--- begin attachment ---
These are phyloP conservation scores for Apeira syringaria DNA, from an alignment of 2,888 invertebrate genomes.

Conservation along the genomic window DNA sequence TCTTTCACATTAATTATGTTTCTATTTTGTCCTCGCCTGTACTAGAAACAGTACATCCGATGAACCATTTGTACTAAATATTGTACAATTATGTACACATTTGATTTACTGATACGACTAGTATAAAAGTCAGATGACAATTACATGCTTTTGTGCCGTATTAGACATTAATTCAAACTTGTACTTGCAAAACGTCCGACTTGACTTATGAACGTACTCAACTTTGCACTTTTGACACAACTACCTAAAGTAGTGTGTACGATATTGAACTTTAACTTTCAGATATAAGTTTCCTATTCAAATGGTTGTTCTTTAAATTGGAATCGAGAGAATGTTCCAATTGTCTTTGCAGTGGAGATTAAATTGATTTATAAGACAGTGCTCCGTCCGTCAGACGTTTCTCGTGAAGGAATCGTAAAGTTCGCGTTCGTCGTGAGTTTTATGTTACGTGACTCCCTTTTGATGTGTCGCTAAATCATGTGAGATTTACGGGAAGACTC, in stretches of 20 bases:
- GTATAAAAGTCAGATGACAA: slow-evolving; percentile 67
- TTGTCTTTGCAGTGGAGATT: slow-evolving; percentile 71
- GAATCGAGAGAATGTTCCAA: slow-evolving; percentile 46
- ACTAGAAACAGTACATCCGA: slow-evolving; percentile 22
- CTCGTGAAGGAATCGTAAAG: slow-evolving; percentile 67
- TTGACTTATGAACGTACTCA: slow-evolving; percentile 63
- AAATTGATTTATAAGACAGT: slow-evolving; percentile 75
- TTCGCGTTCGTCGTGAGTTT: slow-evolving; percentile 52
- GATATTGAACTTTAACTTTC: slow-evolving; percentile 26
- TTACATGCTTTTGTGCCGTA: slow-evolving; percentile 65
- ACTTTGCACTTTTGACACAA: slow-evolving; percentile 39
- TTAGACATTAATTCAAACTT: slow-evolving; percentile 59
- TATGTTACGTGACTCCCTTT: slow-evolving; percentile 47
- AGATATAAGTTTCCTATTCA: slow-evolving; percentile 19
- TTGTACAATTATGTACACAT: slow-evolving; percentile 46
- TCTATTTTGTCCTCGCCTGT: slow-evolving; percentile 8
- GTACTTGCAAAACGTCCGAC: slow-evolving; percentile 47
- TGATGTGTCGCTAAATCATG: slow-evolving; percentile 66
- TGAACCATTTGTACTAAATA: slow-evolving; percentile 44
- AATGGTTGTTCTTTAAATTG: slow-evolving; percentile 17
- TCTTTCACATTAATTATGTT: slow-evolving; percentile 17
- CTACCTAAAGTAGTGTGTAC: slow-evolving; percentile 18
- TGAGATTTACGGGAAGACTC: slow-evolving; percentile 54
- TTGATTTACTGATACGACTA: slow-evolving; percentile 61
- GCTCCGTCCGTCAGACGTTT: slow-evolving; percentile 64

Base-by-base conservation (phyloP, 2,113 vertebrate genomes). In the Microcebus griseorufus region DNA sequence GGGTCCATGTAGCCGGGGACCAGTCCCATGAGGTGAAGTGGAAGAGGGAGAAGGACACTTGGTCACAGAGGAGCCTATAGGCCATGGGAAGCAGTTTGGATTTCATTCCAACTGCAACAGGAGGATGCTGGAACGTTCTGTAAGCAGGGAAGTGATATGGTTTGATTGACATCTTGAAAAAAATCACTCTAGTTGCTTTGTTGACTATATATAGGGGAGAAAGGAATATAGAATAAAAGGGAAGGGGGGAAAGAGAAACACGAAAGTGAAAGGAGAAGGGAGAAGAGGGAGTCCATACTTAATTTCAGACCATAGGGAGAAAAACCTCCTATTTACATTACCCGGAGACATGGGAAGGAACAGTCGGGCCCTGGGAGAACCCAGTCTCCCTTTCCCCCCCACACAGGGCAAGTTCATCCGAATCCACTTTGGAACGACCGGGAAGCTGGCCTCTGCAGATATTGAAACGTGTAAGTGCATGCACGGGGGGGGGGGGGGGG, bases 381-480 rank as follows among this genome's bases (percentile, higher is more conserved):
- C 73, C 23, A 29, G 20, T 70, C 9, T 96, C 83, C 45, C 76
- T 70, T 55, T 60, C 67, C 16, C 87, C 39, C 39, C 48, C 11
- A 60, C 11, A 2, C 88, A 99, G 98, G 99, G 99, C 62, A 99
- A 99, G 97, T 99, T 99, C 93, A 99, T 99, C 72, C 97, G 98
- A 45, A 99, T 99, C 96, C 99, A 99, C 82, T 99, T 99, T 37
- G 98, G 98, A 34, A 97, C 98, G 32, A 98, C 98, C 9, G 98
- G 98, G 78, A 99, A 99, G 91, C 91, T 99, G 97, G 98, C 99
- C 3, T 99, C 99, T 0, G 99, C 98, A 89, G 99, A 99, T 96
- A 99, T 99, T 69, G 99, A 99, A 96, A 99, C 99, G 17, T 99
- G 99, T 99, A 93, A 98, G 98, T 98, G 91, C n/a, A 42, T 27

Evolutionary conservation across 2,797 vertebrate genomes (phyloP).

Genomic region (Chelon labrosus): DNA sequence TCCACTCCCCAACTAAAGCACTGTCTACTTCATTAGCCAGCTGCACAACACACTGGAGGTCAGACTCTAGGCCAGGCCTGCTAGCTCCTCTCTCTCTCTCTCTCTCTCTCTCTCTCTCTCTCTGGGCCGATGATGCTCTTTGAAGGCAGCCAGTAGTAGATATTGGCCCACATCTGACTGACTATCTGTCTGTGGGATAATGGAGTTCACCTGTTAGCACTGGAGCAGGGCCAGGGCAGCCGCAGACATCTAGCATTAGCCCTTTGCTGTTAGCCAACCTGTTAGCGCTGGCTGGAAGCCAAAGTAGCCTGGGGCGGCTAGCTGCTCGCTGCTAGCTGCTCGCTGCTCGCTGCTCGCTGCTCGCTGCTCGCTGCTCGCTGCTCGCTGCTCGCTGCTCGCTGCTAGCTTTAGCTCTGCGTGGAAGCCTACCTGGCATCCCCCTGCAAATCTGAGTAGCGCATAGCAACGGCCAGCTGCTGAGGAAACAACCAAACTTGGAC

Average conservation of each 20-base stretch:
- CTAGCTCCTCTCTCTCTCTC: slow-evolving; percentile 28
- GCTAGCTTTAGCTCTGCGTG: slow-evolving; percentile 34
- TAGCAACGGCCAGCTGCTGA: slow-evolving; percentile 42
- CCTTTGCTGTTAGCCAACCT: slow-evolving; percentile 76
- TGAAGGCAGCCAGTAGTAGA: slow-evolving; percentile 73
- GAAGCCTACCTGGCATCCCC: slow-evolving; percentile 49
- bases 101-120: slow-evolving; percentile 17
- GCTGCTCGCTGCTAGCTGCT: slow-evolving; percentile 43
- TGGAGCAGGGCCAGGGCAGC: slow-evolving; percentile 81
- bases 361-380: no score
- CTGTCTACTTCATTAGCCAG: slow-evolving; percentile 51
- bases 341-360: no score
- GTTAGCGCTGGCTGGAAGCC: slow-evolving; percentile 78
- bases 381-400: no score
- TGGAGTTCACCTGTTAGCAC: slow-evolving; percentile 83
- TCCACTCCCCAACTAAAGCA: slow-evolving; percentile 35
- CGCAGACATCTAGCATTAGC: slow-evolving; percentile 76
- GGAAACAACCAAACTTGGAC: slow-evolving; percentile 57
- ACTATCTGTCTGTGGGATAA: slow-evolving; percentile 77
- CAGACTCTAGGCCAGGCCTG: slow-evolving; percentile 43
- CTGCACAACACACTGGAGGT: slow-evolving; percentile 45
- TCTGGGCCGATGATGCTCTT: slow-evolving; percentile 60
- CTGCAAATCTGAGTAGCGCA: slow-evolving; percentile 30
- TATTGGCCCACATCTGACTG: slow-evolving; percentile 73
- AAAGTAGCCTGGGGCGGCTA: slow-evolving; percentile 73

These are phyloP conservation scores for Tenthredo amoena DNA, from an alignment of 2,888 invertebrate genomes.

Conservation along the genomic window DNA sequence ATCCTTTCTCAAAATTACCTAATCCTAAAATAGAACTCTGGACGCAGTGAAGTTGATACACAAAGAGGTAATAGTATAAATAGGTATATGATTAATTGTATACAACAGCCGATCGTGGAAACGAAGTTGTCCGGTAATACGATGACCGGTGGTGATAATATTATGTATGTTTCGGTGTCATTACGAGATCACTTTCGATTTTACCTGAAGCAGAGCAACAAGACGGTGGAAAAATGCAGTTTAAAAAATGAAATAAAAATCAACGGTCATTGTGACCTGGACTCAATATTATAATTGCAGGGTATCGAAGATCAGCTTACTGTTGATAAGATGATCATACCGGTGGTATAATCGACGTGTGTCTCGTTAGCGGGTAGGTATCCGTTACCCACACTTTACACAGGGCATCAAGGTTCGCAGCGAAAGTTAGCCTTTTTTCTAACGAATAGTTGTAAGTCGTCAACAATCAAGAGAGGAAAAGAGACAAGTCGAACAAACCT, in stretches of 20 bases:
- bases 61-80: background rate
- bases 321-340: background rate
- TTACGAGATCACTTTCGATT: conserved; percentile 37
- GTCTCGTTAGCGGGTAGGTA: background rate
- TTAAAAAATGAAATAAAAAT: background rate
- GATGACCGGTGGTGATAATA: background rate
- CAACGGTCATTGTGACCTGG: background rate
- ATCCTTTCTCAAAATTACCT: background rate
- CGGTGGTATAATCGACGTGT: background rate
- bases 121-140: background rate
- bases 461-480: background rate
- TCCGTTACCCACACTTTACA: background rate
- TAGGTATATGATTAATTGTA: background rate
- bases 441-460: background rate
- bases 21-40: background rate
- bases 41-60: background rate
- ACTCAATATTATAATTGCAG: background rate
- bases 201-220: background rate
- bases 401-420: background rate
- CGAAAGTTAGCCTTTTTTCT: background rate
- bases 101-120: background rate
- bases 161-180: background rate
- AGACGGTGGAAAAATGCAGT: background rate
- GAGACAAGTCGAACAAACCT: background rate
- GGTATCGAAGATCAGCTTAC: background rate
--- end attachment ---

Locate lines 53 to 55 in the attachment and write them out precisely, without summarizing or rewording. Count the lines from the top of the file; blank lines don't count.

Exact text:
- bases 341-360: no score
- GTTAGCGCTGGCTGGAAGCC: slow-evolving; percentile 78
- bases 381-400: no score